Much of this is great news for companies in the chlor-alkali industry that already import asbestos into the U.S. from Brazil and Russia at an alarming rate of 480 metric tons per year. Currently, asbestos’s primary use in the U.S. is for making chlorine, which is in turn used to produce plastics. Historically, companies in the chemical industry chose to use asbestos in manufacturing because of its affordability over alternatives.

Throughout much of the 20th century, asbestos was used widely in construction, insulation, shipbuilding, electric work, and automobile manufacturing, among many other industries. Known as a so-called “miracle mineral,” asbestos was utilized for its natural strength and fireproofing properties.

While asbestos-using companies like Johns Manville and W.R. Grace & Co. knew about the health risks asbestos posed to their workers, they chose to keep their knowledge a secret. This decision has led to the death of thousands and thousands of American workers.

Now, the public knowledge of the dangers associated with asbestos are widely known. Exposure to the carcinogen not only causes asbestosis, a painful scarring of the lungs, but also lung cancer and mesothelioma. According to the latest statistics, compiled by the Dr. Jukka Takala, President of the International Commission of Occupational Health (IOCH), asbestos-related deaths in the U.S. have climbed from an estimated 12,000-15,000 to 39,000.

Where Should the Public Look for Help? Not Trump.

For his own part, President Trump has done nothing to dissuade companies from using known human carcinogens like asbestos. In his 1997 book The Art of the Deal, Trump claimed the ban-asbestos movement was a mob-led conspiracy. And in the wake of the 9/11 terrorist attacks, Trump infamously tweeted out:

“If we didn’t remove incredibly powerful fire-retardant asbestos & replace it with junk that doesn’t work, the World Trade Center would never have burned down.”

In spite of Trump’s tweet, it was found that over 400 tons of asbestos went into the construction of the World Trade Center buildings.

In July, the Russian asbestos company Uralasbest posted a Facebook picture showing pallets of their asbestos product being readied for overseas shipping. The pallets, several feet high and wrapped in plastic, were sealed with images of President Trump’s face and the words “approved by Donald Trump, the 45th President of the United States.”

Much like the industry titans that stand to gain from the deregulation policies controlling harmful substances like asbestos, Trump too has made it clear where he stands. And with this particular kind of rhetoric presiding over the national conversation on asbestos, it’s no wonder the Pruitt- and Wheeler-led EPA has conducted itself the way it has: with eyes only for industry.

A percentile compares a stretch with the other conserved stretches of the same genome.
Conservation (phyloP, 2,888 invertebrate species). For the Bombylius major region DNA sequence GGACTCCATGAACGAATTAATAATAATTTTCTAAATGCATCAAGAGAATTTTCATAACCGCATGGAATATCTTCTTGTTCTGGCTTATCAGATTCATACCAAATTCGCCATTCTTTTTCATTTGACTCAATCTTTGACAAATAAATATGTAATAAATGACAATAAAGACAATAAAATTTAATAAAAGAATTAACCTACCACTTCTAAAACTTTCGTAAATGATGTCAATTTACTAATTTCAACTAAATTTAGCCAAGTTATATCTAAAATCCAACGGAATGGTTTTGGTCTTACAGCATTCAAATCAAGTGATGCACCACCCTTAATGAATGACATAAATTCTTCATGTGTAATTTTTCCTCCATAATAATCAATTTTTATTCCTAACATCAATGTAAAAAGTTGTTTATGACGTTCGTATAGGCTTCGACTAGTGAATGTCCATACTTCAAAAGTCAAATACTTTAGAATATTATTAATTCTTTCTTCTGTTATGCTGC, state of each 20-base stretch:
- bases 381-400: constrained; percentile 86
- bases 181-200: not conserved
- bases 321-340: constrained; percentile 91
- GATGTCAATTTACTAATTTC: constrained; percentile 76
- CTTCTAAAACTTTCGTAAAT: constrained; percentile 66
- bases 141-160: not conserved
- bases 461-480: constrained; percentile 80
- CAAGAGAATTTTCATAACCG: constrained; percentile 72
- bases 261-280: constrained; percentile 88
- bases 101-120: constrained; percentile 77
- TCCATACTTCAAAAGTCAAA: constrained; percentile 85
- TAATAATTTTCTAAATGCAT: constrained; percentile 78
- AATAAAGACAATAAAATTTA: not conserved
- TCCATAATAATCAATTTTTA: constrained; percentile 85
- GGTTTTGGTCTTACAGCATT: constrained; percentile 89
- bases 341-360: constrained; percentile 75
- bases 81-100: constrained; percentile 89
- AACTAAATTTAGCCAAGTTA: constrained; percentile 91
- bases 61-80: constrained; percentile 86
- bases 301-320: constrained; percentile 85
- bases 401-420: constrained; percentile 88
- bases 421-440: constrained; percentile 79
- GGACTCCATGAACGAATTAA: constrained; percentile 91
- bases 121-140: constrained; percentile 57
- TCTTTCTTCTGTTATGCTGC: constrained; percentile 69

ADAO, Other Organizations Speak Out

Linda Reinstein, President and Co-Founder of the Asbestos Disease Awareness Organization (ADAO), has made it clear that anything short of a ban is not good enough. Her stance is right: As long as companies are allowed to abuse rules like SNUR to keep using dangerous substances that help them save money – even at the expense of public health – they will.

Bill Walsh, Board President of the Healthy Building Network (HBN), an environmental advocacy group, holds a similar position to Reinstein on the matter. Walsh believes that If we can’t trust the president and the EPA to protect us from serious public-health hazards, then it is at least partly up to the public to prioritize safety. With regards to the construction industry, which has historically used asbestos in building materials, Walsh said they also have a responsibility to promote safety:

“Architects really set the pace of design, in terms of aesthetics and materials that we like. If they start to incorporate health-based criteria into their palette, it could really have an influence on what the manufacturers produce.”

The American public has until August 10 to provide comments to the EPA regarding its SNUR rule. Comments can made here.

With countless lives on the line, it is absolutely crucial that we use our voices to speak out against the unjust, business-first policies that will continue to put American lives in jeopardy for decades to come.